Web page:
By Raqib Hameed Naik, TwoCircles.net
Srinagar: In a conflict zone like Kashmir, the tales of excesses by the state and the continuous portrayal of its people in a bad light by mainstream media invariably overshadows everything else coming out of Kashmir.
Whether it is art, achievement in sports, education, trying hands on some software or music, the conflict tag of Kashmir ensures that few, if any, positives coming from the Valley see the light of the day.
It was in 2010 when Kashmir youths took up the music as a tool to protest the oppression perpetrated by the security forces. Roushan Illahi who took the stage name of MC Kash released his debut English rap song “I Protest” which became an instant hit. Since then dozens of youths have taken up the rap as a career option.
But there are others who are trying to re-invent Kashmiri music and telling the Sufi poetry written in Kashmir to the world. Taking a shift from traditional Kashmiri Chakr Sufi Music, the youth use musical instruments like guitars, drums, pianos and violin for their songs.
Meet Yawar Abdal, a 23-year old from Srinagar in Jammu and Kashmir. His tryst with music started at an early age. He used to write songs and practice all day to the imaginary tunes made in his mind.
Growing up in a culture where Kashmiri music and Sufi poetry was very much respected, Abdal was determined to represent his rich culture to the audience outside the valley.
In 2010, he came to Pune for his studies and started singing in his colleges which were appreciated by the fellow students and motivated him to take music as a career option.
Inspired by Nusrat Fateh Ali Khan and music band Junoon, Abdal produced a single “Tamanna” released in the first week of June this year. The multilingual song, sung in Kashmiri, Urdu and Persian is based on the poetry of three legendary poets: Mehjoor, Mirza Ghalib and Amir Khusrow.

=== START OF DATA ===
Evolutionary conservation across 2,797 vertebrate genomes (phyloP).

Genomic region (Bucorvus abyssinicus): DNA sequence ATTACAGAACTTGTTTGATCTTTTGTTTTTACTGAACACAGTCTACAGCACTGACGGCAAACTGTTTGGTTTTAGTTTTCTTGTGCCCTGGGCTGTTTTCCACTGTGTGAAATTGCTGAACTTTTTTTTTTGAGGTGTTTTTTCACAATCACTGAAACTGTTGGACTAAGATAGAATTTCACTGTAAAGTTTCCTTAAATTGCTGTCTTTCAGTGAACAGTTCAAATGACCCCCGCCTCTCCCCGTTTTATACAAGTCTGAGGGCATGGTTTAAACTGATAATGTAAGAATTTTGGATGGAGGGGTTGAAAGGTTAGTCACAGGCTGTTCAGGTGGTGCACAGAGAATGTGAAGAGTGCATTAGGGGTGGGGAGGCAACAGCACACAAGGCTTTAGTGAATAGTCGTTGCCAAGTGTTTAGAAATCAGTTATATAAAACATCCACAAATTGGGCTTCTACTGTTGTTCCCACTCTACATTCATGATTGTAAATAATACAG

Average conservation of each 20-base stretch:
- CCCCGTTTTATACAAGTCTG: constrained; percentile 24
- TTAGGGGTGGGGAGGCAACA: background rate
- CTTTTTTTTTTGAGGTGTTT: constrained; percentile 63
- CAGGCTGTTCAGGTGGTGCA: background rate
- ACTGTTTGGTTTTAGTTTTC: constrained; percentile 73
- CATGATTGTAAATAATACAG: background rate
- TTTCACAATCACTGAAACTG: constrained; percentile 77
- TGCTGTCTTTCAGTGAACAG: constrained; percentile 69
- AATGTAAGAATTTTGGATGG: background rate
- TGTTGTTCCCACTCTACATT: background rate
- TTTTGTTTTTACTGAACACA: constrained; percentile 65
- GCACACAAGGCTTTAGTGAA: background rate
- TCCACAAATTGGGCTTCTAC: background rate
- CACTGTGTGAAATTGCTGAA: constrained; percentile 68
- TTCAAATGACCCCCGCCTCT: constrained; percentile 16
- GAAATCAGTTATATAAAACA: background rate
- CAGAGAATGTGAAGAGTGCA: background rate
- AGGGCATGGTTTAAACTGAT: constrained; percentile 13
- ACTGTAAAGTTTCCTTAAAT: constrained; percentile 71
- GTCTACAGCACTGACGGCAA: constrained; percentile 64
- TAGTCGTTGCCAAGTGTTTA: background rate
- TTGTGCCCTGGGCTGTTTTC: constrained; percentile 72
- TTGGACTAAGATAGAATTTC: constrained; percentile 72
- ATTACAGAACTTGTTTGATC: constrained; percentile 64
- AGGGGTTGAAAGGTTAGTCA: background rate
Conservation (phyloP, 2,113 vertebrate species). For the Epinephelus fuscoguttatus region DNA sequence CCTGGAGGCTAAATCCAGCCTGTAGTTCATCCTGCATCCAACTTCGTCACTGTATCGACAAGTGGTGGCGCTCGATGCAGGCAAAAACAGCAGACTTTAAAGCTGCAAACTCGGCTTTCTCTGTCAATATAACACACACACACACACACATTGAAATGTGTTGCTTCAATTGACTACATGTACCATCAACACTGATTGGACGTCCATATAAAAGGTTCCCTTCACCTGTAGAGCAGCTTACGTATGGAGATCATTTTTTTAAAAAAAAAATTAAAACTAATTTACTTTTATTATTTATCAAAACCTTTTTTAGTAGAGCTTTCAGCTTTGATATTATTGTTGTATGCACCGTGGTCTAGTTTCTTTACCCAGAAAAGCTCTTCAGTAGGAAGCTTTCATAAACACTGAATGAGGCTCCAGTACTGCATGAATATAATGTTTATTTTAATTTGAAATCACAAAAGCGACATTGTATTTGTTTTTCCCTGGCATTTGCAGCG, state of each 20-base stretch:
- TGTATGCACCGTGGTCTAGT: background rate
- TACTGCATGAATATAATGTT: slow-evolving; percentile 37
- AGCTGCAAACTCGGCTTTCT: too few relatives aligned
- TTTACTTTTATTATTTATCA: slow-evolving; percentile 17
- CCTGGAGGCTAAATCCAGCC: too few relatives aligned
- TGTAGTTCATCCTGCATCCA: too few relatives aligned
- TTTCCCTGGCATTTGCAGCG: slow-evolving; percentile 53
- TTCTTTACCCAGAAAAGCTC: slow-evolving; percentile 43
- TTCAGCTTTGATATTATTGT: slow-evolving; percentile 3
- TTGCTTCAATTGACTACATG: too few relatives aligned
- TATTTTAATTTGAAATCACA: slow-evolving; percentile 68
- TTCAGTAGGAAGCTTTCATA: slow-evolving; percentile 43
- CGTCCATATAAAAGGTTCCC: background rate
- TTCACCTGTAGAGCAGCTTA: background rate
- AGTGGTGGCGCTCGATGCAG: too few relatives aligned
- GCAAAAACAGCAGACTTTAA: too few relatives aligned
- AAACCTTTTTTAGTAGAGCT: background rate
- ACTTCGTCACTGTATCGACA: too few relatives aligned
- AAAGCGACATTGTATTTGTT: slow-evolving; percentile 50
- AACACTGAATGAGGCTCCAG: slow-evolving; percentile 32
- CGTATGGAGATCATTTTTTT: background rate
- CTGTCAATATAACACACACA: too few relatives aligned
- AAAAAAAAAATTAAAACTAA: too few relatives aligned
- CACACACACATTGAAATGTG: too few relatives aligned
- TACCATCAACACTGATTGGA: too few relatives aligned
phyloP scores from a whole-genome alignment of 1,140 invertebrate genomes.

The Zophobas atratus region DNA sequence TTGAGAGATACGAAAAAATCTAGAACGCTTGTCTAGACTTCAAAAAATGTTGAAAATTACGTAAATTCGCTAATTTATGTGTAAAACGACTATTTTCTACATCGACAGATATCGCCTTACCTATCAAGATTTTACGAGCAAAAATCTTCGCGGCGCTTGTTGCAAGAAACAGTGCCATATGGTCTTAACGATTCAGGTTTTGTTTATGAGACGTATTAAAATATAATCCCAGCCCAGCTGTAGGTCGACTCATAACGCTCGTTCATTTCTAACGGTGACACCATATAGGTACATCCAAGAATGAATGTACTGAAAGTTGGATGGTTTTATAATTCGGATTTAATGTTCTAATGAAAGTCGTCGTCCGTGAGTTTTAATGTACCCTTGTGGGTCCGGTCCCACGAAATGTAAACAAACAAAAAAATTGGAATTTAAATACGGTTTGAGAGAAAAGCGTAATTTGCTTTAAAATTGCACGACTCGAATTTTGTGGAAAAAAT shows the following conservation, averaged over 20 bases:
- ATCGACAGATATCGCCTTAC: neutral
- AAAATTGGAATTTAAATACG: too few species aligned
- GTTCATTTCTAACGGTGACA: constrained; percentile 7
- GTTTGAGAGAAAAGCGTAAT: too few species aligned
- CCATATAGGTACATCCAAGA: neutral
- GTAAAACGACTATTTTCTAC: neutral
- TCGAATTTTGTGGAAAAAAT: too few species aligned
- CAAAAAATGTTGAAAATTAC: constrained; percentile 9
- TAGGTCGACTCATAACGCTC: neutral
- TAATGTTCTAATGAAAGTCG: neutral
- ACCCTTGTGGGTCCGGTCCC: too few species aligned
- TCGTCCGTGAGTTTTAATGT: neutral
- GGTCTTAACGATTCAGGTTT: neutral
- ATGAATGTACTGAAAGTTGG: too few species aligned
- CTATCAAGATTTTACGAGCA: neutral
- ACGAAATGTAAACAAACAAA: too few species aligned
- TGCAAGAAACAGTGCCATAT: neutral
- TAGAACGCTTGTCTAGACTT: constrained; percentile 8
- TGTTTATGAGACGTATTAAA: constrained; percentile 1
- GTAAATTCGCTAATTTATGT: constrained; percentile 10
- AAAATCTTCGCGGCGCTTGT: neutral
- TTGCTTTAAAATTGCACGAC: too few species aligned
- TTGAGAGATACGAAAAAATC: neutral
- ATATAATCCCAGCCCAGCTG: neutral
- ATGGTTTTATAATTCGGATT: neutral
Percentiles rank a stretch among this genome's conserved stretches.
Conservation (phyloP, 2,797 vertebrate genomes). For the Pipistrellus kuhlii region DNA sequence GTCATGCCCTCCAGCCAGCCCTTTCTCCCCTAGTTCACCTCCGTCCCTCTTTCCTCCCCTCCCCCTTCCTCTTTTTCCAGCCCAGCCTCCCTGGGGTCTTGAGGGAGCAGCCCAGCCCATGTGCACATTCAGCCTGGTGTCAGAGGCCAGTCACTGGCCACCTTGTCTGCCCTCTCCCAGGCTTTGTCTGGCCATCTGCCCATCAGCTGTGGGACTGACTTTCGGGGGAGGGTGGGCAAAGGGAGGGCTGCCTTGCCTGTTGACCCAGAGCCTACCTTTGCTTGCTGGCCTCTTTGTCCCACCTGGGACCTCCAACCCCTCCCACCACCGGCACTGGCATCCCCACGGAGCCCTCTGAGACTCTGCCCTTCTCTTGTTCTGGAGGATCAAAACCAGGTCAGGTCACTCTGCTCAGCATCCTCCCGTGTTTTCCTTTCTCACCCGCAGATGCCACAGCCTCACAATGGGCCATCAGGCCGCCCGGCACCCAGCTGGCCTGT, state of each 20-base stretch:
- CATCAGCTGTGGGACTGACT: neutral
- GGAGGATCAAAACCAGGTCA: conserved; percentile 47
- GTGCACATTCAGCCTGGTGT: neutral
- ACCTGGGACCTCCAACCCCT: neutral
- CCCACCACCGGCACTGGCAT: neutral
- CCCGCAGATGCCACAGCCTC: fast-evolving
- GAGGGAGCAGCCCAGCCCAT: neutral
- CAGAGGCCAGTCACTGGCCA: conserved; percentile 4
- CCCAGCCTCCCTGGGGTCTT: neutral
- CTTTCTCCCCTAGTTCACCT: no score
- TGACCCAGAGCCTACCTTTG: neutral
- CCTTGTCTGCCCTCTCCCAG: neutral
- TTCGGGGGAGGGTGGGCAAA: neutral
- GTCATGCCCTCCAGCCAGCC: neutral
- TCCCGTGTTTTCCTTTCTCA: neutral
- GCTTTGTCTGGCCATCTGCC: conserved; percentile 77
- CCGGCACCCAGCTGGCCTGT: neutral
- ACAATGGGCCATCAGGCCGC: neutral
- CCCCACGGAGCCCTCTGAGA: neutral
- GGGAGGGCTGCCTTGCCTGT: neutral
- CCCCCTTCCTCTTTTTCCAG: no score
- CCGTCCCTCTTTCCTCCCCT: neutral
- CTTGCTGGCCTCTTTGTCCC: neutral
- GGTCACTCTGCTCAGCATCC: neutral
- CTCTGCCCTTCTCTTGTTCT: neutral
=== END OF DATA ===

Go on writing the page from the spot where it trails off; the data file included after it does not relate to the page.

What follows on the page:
“This song defines some of the stages of ‘sufis’ where they try to come out of this world and stop desiring for the materialistic world. The only thing they desire is the love of their beloved,” said Abdal.’
The song which was uploaded on Youtube has garnered more than 300,000 views and has become an instant hit in the Valley.
“I tried to bring forward the ancient Sufi poetries through my music, which our youth is unaware about. The poets like Mehjoor, Soche Kraal, Rasul Mir, Neami Saeb, Shamas Fakeer and many more are still unknown among our youth in the valley. Our culture is very rich in poetry and Sufism, so it’s necessary we put forward it and respect it,” says Abdal.
When asked about the response he received despite singing in three different languages, he said, “Initially, I thought fusing three different poetry that too Persian, Urdu and Kashmiri would make it difficult for the people to understand but I was wrong. People loved it so much that I think this love and support would never let me stop doing this.”
Aamir Muzzafar Wani, from Sopore in Kashmir, has been living in New Delhi since last four years as a student as is a big fan of Abdal.
“Whenever I hear this song, I feel home even though I am not there. The traditional Kashmiri music didn’t appeal to youths too much, but making it with the blend of modern musical instruments makes it quite attractive,” he said.
Mohammad Waqqas Khan, another resident of the Valley, has similar thoughts to share. He feels that this is the very first time a music coming from Kashmir has found a permanent place in his play list.
Abdal is currently working on a new Kashmir song “Lalle Wan” based on the poetry of Kashmiri poet, Soche Kral and will be released this month. Side by side he is also working on a song based on the poetry of Rasul Mir and some self-written songs in Urdu, which will be released later this year.